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FDA Warnings On Ulcer Drugs

By Deb M. Eldredge, DVM, November 14, 2014


UlcerGard is available without a prescription. GastrGard requires a prescription. Both are FDA-approved for the treatment of ulcers.

 

As of today, November 12, 2014, the U.S. Food and Drug Administration (FDA) has sent out letters of warning to a number of companies about unapproved drugs that contain omeprazole and are being marketed for horses. Omeprazole is most commonly used in the treatment of and prevention of gastric ulcers in horses. 

These particular versions of the drug have not gone through safety and efficacy testing that the FDA requires. In addition, the FDA’s own testing showed that some versions did not contain the stated amount of omeprazole. Some were under (as little as 36% of the drug present) and some were over (up to 135 % of the drug found). 

The only FDA-approved versions of omeprazole for horses at this time are GastroGard and UlcerGard, both manufactured by Merial.

Products covered in the warning letter include: AbGard, Abler Omeprazole, Abprazole, Abprazole Plus, Gastro 37 OTC, Gastroade Xtra, GastroMax 3, Gastroted, Lomac Equine, Omaktive Oral Paste, Omeprazole Ranitidine Paste, Omoguard Paste, UlcerCure OTC and Omeprazole Oral Paste. We think these products should be voluntarily removed from the market. If we were consumers who purchased these medications, we would consult with the retailer where they were purchased about possible refunds. 

As always, any complaints about animal medications can be made to the FDA by contacting a consumer complaint coordinator or filing a report using the Veterinary Adverse Drug Reaction form.  You do not have to be a veterinarian to do so. 

We all like to complain quite loudly about the FDA – wishing they would approve drugs we want for our horses faster, wishing they would lighten up on requirements for drug approvals, etc. This case demonstrates why our system of drug approval with the FDA works. 

Yes, all the products tested contained a drug that is approved for ulcers – one that we know helps horses with gastric ulcers or a tendency to develop ulcers in certain situations. BUT, the FDA states these companies did not go through the required procedures to market the products as drugs, and the actual amount of medication found in some of these products did not match the label. 

If your horse has liver disease, giving what amounts to an overdose of omeprazole could cause some problems. If your horse is taking omeprazole to help counter side effects of NSAIDs (nonsteroidal anti-inflammatory drugs) and he is not actually getting the full amount prescribed, you could, again, have problems as the lower amount may not be effective.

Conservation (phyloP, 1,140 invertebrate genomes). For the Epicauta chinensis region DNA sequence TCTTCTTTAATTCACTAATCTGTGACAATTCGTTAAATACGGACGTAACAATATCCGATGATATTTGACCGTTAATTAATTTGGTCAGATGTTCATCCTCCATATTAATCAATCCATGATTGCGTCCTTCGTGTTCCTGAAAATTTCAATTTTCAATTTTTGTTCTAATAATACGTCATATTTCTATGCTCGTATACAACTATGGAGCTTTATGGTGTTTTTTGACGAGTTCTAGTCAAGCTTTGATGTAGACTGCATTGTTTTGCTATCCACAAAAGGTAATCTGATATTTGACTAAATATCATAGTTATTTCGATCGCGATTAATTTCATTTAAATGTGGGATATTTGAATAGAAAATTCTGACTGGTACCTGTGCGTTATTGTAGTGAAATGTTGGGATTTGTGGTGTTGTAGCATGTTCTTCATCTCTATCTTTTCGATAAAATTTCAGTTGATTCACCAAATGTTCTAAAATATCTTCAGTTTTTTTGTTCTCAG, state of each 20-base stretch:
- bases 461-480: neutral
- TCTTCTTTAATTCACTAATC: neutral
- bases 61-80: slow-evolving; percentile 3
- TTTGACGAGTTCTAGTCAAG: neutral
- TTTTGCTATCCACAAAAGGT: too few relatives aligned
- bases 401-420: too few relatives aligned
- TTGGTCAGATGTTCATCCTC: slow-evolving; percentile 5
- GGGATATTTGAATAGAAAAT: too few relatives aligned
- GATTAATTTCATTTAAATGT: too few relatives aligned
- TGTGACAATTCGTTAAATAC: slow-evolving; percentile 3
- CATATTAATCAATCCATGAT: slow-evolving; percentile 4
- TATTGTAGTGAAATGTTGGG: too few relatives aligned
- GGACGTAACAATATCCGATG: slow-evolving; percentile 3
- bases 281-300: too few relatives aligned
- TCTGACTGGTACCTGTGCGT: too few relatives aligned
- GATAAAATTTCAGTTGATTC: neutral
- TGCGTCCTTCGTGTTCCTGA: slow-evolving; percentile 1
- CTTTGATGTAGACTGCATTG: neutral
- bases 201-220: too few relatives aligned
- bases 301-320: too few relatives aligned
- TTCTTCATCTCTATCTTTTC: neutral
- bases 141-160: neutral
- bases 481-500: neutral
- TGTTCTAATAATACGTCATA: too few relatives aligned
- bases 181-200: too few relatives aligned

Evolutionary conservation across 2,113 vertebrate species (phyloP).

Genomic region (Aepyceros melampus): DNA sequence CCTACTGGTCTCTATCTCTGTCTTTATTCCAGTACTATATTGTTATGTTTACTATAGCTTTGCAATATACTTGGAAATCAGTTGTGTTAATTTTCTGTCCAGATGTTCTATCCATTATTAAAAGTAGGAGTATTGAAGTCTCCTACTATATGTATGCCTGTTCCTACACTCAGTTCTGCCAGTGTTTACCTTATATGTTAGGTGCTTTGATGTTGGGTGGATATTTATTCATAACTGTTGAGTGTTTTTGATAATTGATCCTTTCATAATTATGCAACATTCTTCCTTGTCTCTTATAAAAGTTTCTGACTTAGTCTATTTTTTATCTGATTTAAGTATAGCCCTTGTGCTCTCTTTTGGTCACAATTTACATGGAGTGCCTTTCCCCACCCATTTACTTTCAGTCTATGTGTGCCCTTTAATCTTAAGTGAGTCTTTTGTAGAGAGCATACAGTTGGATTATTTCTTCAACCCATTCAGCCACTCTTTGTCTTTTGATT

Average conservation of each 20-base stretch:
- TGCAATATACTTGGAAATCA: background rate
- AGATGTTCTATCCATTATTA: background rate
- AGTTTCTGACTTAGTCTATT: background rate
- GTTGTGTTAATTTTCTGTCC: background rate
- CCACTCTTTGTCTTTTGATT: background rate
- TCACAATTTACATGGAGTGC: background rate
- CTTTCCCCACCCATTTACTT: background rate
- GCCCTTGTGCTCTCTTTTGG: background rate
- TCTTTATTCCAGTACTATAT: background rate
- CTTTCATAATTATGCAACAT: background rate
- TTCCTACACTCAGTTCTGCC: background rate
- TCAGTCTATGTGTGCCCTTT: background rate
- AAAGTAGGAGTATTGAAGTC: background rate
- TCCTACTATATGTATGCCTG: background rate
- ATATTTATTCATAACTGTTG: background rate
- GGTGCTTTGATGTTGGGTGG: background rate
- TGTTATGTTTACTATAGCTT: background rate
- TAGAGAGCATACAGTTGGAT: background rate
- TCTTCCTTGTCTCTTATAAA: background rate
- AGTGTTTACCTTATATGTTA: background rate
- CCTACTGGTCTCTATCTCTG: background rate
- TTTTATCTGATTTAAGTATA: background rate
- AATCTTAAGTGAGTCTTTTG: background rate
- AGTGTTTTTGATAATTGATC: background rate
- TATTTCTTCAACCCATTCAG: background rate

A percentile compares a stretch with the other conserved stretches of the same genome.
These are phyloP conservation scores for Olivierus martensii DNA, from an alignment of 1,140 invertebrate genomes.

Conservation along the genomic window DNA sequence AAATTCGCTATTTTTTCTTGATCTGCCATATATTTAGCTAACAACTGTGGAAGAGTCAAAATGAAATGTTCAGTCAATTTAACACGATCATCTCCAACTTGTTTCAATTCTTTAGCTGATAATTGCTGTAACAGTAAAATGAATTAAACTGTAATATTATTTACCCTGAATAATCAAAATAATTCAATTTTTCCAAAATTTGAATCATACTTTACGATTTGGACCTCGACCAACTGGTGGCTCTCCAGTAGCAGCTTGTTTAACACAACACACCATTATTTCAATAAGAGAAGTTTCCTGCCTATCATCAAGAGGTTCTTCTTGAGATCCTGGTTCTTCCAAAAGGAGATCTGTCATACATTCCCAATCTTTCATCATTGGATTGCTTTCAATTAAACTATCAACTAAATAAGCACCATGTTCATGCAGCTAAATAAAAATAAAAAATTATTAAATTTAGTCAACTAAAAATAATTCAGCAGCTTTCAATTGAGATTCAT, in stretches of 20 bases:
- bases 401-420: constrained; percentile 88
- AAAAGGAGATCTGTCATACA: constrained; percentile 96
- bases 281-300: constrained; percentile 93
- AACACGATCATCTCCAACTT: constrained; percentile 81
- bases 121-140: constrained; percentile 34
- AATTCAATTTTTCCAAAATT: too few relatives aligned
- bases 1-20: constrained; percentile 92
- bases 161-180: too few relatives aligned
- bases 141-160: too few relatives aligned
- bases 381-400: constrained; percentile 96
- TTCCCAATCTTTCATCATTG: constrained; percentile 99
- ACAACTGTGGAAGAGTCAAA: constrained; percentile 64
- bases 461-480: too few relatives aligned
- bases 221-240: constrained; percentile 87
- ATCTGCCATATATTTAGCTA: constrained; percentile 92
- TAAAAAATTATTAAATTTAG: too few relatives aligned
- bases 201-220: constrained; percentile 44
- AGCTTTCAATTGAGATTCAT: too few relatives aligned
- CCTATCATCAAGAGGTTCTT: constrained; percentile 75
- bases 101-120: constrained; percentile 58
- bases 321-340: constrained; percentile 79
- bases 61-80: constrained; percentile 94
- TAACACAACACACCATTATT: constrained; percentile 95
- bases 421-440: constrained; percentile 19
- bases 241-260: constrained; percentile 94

The FDA looks at a variety of areas before doing a recall. There may be adulteration problems – something in the medication that does not belong there. This could be a chemical contaminant or a biological one. The formulation may not be correct (and that would include not having the specified amount of medication present in the product). 

Depending on the exact situation, I wouldn't be surprised if an official recall is sent out. However, the most serious recalls are for products that have the potential to cause serious health problems or even death. Less serious are for products that have a low likelihood of causing a health problem or are only going to cause temporary/reversible problems. Least serious are products that aren’t going to cause any adverse health problems but don’t work or are misleading. 

So while we do grump about the FDA at times, we should also thank them for keeping our horses (and our food supply and our own medications) safe.

 

 

 

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Bots Anyone?

By Deb M. Eldredge, DVM, October 24, 2014

Thinkstock
Credit: Thinkstock
Normally at this time of year I would be doing the final “bot check” of my horses’ legs. I would be prepared to use my bot knife or sand paper to scrape them off or I might wipe the legs with warm water to force the eggs to open prematurely and die. This year – basically no bots!